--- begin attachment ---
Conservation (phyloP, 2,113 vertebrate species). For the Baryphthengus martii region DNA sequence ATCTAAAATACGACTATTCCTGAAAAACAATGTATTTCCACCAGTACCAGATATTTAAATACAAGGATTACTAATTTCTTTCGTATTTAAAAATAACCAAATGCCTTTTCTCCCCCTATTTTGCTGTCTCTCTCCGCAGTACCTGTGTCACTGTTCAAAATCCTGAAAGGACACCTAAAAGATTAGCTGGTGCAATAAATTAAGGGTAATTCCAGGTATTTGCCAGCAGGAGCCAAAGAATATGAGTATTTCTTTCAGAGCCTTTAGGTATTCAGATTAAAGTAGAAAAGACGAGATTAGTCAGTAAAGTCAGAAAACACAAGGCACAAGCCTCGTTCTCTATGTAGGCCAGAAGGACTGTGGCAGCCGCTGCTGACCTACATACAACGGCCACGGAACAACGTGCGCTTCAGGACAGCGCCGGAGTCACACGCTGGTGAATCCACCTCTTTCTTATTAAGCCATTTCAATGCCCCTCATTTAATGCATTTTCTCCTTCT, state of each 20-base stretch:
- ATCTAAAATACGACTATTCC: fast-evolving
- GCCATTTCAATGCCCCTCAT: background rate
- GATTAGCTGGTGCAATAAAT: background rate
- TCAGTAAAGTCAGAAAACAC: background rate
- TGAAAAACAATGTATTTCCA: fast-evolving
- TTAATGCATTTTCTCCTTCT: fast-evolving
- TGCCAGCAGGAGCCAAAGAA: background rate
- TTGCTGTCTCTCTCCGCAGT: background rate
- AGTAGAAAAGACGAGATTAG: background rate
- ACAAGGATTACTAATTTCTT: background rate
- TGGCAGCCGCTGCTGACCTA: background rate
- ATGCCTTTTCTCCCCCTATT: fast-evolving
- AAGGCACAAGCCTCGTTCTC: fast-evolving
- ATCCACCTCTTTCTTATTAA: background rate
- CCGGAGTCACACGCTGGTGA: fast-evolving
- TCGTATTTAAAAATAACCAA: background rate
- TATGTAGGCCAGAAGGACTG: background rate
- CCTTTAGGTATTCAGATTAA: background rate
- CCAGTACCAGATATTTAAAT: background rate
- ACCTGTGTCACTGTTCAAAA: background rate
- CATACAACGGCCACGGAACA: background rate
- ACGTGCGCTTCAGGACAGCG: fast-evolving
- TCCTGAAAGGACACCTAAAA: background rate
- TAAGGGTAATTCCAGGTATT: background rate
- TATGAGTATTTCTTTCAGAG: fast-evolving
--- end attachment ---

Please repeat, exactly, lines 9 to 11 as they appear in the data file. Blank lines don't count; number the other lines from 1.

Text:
- TTGCTGTCTCTCTCCGCAGT: background rate
- AGTAGAAAAGACGAGATTAG: background rate
- ACAAGGATTACTAATTTCTT: background rate